When you sign up for life insurance, a 401(k) or any other retirement plan, you are given the opportunity to list one or more beneficiaries to receive the proceeds should you pass away. Frequently people fill out the form and then put it out of mind, sometimes even forgetting which beneficiary is on which account. An even more common situation is being signed up for retirement and death benefits with your first job. Twenty-three years old, unmarried with no children, most people will name parents and siblings as their beneficiaries. Fast forward to age forty, now married with two teenage children and a home. Have the beneficiary designations been brought up to date?
Similarly, you can add a pay-on-death (POD) or transfer-on death (TOD) designation to a bank or non-retirement investment account, directing who will immediately become owner of the account on your death.
Many people believe that a will or the laws of intestacy (who inherits if you have no will) will take care of the matter. Not so; beneficiary designations trump the terms of your will! Accounts that pass by beneficiary designation are not even part of the estate to be distributed according to the terms of a Will. They pass directly to the individual listed as the primary or contingent beneficiary.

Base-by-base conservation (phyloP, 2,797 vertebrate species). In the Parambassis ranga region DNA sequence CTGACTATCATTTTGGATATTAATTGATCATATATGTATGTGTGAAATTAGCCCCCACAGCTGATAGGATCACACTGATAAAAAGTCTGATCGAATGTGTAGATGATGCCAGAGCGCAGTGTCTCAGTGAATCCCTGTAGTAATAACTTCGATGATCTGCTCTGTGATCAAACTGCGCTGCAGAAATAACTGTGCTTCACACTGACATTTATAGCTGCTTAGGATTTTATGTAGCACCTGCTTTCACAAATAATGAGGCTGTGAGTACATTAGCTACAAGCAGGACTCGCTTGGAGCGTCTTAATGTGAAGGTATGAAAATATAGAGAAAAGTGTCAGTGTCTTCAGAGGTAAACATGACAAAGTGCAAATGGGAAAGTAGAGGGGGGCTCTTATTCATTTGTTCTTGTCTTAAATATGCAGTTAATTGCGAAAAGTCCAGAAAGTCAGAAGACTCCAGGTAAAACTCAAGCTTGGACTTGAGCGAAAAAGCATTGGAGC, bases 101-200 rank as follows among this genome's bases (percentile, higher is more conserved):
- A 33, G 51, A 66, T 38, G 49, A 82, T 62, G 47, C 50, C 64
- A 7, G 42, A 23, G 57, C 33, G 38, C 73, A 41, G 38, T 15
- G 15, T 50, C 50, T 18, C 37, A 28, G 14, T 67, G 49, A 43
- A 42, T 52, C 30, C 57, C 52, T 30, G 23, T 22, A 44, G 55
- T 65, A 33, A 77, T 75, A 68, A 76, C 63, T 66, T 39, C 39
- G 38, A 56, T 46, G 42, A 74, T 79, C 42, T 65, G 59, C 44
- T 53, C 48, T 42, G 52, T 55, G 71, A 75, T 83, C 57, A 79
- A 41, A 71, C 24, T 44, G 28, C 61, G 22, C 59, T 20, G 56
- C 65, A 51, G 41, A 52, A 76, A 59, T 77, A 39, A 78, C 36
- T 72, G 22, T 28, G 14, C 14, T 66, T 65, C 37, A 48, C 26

It is very important to review beneficiary designations in contemplation of or just after a major life change, such as marriage, divorce, death, birth of a child, etc. It is also important to check your beneficiary designations from time to time to make sure they are what you want them to be. Many investment companies, but not all, send an annual statement to remind who has been listed as the beneficiaries. You should check all of your estate planning documents every few years and do the same with beneficiary designations.
The legal impact of divorce is an example of why beneficiary designations should be updated after a major life event. In Virginia, when a couple divorces, the law treats the surviving ex-spouse as having predeceased the decedent. Any revocable beneficiary designation on a life insurance policy, annuity, retirement plan or POD/TOD account that names the ex-spouse as beneficiary is revoked by the divorce. When the law prevents a death benefit from passing to an ex-spouse, the death benefit is paid as though the ex-spouse had predeceased the decedent. A notable exception to the Virginia law happens when the retirement plan or federal government life insurance is governed by federal employment law which preempts state law. Click here for more details of this important exception.